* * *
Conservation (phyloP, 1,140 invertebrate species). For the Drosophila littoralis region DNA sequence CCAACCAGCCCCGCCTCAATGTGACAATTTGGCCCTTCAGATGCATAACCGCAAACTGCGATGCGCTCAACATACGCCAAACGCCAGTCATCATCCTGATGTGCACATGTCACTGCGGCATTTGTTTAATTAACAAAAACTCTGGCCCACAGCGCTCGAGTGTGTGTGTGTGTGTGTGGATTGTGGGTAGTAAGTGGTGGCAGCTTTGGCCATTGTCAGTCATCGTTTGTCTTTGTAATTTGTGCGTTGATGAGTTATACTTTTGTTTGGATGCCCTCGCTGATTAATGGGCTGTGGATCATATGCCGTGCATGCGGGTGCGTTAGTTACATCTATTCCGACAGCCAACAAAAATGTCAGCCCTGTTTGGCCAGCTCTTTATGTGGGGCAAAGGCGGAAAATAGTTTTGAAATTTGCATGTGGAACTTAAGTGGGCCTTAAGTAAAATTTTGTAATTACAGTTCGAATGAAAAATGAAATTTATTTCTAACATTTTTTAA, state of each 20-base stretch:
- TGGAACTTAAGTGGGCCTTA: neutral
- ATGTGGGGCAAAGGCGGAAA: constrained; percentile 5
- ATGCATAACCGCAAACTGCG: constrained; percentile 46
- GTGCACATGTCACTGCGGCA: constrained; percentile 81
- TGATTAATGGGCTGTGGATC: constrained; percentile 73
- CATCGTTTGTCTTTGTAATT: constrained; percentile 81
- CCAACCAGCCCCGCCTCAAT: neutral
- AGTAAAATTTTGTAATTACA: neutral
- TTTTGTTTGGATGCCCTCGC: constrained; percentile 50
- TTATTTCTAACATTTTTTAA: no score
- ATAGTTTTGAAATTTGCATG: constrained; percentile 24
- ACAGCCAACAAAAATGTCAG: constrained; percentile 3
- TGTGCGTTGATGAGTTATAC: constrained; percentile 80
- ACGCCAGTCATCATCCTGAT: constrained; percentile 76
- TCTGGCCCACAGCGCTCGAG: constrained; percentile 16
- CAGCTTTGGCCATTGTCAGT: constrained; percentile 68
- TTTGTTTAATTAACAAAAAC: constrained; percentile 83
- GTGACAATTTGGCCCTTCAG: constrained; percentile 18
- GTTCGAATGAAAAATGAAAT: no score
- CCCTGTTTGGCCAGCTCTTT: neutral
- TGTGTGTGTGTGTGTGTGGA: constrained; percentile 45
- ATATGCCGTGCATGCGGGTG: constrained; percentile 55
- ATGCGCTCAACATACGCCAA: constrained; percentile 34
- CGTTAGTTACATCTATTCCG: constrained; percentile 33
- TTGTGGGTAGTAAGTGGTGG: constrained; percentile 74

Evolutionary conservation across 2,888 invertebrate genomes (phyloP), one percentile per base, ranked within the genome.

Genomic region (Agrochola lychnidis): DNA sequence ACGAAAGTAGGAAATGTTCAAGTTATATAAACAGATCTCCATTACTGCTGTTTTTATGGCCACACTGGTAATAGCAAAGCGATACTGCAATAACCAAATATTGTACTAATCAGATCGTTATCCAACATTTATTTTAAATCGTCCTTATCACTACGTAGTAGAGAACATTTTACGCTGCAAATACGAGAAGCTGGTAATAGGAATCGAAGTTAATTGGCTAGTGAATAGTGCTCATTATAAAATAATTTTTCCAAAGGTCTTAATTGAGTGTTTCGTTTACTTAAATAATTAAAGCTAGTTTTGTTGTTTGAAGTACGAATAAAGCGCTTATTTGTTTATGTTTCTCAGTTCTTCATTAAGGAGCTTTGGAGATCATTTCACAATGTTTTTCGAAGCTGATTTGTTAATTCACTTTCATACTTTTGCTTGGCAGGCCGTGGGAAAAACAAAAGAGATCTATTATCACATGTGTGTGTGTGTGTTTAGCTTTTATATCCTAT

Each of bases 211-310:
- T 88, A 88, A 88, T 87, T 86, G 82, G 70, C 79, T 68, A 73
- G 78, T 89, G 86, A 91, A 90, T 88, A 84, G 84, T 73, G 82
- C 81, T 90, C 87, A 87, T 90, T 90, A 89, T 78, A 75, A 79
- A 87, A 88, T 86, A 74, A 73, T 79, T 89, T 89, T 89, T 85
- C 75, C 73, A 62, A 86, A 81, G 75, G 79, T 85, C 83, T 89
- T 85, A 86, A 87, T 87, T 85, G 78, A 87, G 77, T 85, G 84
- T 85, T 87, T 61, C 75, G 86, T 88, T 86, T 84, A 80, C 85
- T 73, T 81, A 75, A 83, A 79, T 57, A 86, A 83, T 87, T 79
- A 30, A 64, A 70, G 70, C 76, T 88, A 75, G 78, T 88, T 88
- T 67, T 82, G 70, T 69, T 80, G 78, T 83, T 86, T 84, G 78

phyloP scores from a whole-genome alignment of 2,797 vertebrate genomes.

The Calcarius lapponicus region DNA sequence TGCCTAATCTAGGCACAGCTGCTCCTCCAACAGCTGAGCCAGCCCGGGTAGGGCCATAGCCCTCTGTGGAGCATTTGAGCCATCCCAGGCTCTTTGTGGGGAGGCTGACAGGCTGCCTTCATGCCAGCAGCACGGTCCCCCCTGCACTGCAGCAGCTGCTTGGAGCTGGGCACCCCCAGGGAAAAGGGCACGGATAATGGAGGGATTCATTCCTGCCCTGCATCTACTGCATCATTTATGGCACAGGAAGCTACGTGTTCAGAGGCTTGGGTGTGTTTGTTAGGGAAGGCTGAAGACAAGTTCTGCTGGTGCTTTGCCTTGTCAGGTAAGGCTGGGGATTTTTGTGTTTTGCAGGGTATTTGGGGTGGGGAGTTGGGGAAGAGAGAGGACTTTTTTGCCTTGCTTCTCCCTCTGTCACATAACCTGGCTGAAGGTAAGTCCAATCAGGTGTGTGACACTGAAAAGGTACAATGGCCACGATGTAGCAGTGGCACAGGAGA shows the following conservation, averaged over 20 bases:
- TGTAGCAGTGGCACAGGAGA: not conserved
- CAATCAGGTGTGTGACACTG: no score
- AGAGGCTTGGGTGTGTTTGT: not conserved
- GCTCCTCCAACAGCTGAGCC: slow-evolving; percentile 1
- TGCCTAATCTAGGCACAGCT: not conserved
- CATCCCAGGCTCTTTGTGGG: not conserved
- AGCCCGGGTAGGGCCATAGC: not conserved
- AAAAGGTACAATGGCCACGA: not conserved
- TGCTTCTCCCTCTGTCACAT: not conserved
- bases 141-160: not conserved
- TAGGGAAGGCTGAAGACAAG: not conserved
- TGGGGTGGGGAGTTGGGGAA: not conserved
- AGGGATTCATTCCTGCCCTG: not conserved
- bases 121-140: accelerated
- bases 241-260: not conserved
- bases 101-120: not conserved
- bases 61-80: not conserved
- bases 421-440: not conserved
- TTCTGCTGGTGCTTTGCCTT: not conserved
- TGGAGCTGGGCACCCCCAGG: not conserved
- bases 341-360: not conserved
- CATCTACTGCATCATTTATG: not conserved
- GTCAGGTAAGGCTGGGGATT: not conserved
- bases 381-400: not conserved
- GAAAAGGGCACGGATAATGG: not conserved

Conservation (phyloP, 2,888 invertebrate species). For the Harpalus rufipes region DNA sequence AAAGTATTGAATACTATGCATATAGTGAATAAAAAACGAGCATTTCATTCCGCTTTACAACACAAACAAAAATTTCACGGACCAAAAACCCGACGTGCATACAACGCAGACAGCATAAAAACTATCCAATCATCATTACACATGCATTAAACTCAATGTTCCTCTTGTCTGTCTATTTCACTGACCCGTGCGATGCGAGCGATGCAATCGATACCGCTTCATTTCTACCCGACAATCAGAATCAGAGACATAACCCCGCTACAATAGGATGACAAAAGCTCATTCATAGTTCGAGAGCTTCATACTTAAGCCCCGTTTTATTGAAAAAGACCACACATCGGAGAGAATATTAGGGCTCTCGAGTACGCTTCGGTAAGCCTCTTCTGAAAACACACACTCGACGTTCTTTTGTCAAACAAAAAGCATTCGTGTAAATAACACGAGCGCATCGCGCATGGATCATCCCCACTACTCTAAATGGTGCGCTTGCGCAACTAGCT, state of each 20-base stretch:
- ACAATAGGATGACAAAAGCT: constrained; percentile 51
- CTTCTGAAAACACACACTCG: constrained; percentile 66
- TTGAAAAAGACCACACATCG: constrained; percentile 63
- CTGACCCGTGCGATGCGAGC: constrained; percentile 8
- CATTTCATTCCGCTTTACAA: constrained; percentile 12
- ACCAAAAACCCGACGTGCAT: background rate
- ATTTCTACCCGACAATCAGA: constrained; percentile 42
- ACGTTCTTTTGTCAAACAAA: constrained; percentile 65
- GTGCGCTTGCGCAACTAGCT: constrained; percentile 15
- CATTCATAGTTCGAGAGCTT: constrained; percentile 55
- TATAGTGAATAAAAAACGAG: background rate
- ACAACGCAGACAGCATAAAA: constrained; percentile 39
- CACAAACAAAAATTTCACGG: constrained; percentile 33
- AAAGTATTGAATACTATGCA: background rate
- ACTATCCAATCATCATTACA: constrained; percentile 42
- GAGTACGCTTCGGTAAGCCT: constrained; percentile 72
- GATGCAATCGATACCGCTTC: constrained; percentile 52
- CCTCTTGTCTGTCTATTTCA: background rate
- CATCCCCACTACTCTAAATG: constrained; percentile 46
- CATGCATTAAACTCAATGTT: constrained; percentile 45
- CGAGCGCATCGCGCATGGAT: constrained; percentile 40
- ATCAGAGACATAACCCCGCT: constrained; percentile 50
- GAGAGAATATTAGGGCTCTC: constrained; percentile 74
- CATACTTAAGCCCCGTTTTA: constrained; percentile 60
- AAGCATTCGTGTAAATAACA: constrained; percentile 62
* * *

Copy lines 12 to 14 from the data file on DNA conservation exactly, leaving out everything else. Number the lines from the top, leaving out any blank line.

- ATAGTTTTGAAATTTGCATG: constrained; percentile 24
- ACAGCCAACAAAAATGTCAG: constrained; percentile 3
- TGTGCGTTGATGAGTTATAC: constrained; percentile 80